The late Peter Drucker is widely viewed as the inventor of modern corporate management, although before his death he was discouraged by the short-sightedness of many business leaders. He was especially concerned about the widening pay gap between CEOs and the average worker—a trend he had observed with alarm for decades. As far back as 1984, Drucker had warned that the pay gap should not exceed 20-to-1. Anything beyond that, he believed, would foster mistrust and resentment and erode the kind of teamwork needed for long-term growth.
The actual pay gap today is 354-to-1.
So why aren’t workers marching and picketing and otherwise complaining about this inequity? Sure, there were some small worker protests and strikes last year in cities like Detroit and Seattle, but the minimum wage has hardly budged, and efforts to cap executive pay have been ineffective.
The fact is, little is known about people’s thoughts about wages and fairness. In general, people favor some threshold of fairness, but what is this threshold—and how widely is it shared? Two psychological scientists have recently begun exploring these important questions. Using survey data from 40 countries, Michael Norton of the Harvard Business School and Sorapop Kiatpongsan of Chulalongkorn University in Bangkok gathered people’s estimates of existing pay—for CEOs and high government officials and unskilled workers—and their beliefs about what these workers should be paid. From this data, this scientists calculated pay ratios, both estimated and ideal—which they then compared to actual wages and pay gaps in the real world.
The findings are enlightening. Across all 40 countries, people guessed that the pay ratio for CEOs to unskilled workers is about 10-to-1, but they believed that in fairness it should be less than half that. Both estimated and ideal wage gaps were higher for CEOs than for cabinet officials—indicating a general belief that business leaders should be paid relatively more than government officials—and both should be paid less than they actually are paid.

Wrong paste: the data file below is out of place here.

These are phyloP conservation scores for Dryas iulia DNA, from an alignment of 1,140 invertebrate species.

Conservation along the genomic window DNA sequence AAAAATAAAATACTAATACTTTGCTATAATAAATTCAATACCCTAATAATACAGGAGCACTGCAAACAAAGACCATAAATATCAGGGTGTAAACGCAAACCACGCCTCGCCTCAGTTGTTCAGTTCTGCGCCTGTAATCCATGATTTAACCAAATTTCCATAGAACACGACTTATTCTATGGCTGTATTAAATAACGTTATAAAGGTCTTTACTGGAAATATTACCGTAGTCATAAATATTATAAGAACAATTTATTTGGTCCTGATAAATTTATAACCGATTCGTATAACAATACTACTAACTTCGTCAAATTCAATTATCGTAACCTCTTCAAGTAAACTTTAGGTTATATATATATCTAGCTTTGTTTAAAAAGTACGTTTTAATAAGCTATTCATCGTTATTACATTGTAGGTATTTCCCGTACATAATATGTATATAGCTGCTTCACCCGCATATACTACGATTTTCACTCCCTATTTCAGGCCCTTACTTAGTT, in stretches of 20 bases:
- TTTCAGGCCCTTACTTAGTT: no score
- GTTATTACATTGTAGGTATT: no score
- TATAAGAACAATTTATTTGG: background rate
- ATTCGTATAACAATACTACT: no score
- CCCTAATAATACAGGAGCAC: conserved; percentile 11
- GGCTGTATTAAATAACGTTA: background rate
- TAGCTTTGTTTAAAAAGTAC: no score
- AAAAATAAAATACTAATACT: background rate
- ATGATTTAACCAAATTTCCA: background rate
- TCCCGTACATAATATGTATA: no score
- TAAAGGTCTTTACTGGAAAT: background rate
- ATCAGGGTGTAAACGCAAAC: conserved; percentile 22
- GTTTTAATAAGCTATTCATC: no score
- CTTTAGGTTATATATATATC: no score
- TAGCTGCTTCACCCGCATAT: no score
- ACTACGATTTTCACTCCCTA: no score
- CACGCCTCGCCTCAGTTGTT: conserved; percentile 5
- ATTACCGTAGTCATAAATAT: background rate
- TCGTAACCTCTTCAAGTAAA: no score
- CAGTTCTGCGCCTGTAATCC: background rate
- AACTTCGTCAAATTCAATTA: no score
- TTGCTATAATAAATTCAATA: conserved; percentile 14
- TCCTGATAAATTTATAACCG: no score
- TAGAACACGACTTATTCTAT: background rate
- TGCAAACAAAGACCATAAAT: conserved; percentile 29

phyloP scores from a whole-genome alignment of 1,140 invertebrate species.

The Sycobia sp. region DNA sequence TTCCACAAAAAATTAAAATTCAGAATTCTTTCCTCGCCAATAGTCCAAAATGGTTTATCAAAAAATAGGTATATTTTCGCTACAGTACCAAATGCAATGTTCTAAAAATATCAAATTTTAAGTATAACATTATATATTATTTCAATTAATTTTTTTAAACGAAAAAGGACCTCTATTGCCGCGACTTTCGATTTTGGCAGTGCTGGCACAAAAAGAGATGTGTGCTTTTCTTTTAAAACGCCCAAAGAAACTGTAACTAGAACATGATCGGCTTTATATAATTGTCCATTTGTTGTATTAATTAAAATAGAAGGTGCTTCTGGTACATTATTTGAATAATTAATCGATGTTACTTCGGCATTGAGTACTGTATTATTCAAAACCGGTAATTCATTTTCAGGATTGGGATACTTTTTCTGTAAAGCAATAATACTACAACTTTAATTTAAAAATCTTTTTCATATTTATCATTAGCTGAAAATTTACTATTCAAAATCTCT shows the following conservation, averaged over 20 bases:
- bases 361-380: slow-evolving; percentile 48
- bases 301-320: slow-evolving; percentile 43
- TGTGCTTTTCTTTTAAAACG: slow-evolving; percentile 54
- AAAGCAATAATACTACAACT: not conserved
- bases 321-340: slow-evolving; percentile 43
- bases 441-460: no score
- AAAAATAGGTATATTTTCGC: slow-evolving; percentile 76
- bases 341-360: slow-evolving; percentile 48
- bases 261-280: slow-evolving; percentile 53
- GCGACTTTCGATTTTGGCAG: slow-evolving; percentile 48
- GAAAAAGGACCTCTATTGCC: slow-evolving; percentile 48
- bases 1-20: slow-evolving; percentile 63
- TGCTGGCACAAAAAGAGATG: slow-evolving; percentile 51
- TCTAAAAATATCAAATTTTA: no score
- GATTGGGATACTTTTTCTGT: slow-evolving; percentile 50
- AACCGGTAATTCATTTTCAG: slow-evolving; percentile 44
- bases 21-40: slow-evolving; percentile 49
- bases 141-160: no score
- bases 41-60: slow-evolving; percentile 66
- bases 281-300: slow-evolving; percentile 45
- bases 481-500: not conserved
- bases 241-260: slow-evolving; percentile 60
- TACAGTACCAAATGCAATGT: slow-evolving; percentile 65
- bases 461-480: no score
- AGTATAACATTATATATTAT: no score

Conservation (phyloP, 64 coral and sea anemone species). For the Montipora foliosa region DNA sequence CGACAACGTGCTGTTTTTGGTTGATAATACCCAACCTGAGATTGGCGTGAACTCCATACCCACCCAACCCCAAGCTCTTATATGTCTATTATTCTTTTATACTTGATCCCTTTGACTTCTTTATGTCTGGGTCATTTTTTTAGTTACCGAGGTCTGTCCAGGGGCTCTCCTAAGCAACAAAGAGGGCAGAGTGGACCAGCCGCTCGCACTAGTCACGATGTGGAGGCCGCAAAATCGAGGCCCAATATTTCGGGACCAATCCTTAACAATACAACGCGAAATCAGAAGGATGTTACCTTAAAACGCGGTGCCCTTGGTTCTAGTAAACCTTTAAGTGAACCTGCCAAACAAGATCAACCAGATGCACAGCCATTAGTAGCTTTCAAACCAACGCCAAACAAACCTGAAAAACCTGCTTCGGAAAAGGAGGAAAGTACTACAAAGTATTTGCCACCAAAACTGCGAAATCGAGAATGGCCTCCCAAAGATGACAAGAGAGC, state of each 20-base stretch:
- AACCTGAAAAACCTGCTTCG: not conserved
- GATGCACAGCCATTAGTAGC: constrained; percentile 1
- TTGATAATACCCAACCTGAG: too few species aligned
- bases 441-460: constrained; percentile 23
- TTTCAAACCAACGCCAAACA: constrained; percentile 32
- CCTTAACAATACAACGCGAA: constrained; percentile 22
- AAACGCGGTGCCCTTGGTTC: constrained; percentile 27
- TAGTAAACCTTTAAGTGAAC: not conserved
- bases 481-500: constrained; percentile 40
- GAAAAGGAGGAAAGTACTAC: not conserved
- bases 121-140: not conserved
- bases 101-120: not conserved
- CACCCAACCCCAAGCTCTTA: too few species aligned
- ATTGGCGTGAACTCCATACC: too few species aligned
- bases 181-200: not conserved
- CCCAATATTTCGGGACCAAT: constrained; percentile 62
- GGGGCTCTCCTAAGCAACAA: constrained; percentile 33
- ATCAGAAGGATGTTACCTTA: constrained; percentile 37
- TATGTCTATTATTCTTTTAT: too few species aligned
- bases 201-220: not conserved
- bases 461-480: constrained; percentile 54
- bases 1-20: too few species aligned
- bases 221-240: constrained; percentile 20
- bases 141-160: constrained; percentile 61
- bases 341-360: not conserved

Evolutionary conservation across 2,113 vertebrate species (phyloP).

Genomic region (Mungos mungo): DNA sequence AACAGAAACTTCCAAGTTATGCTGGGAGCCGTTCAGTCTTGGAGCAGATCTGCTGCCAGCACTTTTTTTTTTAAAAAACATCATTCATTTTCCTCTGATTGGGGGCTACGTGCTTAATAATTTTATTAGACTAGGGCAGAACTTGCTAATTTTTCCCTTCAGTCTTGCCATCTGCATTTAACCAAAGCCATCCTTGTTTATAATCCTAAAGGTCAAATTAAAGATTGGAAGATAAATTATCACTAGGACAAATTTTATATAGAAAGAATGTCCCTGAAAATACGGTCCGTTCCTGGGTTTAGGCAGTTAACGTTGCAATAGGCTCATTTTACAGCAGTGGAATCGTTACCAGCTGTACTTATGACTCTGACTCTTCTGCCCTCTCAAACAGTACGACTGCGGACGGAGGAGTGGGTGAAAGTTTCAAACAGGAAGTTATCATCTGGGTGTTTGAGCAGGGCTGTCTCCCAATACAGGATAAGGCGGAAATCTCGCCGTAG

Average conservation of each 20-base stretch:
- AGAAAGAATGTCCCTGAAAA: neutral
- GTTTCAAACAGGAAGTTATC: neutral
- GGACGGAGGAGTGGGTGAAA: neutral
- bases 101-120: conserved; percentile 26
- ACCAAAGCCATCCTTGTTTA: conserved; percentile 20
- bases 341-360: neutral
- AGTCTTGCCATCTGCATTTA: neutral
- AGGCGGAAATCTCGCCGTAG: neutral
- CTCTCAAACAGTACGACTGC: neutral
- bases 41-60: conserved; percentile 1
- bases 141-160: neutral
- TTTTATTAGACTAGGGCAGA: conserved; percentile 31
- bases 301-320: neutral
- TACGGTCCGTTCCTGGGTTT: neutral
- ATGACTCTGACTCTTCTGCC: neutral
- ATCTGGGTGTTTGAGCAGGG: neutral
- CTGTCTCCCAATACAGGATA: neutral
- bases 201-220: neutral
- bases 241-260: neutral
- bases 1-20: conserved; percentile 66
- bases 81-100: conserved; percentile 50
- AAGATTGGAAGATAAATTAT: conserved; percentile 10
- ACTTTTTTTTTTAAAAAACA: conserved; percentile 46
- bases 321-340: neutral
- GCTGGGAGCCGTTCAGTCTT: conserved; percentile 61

But here’s the startling part. Americans in the survey believed that CEOs should make about seven times what the unskilled worker makes, but guessed that the ratio was closer to 30-to-1. That is, they drastically underestimated the real income gap of 354-to-1. Translated into dollars, that means that the typical CEO of a big company makes $12.3 million a year, compared to the average worker’s $30,000. And it’s not just Americans: In all 16 countries for which actual pay ratios are available, people significantly underestimated the gap.
The scientists also gathered demographic information, and this revealed some interesting variation in estimated and ideal pay ratios. For example, those who put themselves at the bottom socioeconomically—these workers, compared to the better off, guessed that the pay gap between CEO and average worker was larger, and believed it should be smaller. In other words, the most disadvantaged are less satisfied with current pay gaps—although even the highest earners thought the gap should shrink.
Overall, people believe the pay gap between skilled and unskilled workers should be much less than they believe it to be—which is less than it is in fact. There is consensus on this view, across countries, socioeconomic status, and political beliefs. Notably, both people who believe the gap is too wide and those who strongly disagree with this—both think the ratio ought to be just under 5-to-1.
The bottom line? There is a common desire for smaller gaps between skilled and unskilled workers’ pay, one that knows no national or demographic boundaries. This desire for greater equity—between CEOs and unskilled workers, and government officials and unskilled workers—is evident in all 40 countries studied.
These findings, reported in a forthcoming issue of the journal Perspectives on Psychological Science, offer some guidance for policymakers. Although it is highly unlikely that the existing pay ratio in the U.S. will fall from 354-to-1 to the ideal 7-to-1 in the short term, citizens would almost certainly support efforts—such as one underway at the Securities and Exchange Commission—to make companies’ actual income ratios transparent. Workers may know in a vague way that wages are unfair, but such changes would illuminate the disparity, company by company.
Follow Wray Herbert’s reporting on psychological science in The Huffington Post and on Twitter at @wrayherbert.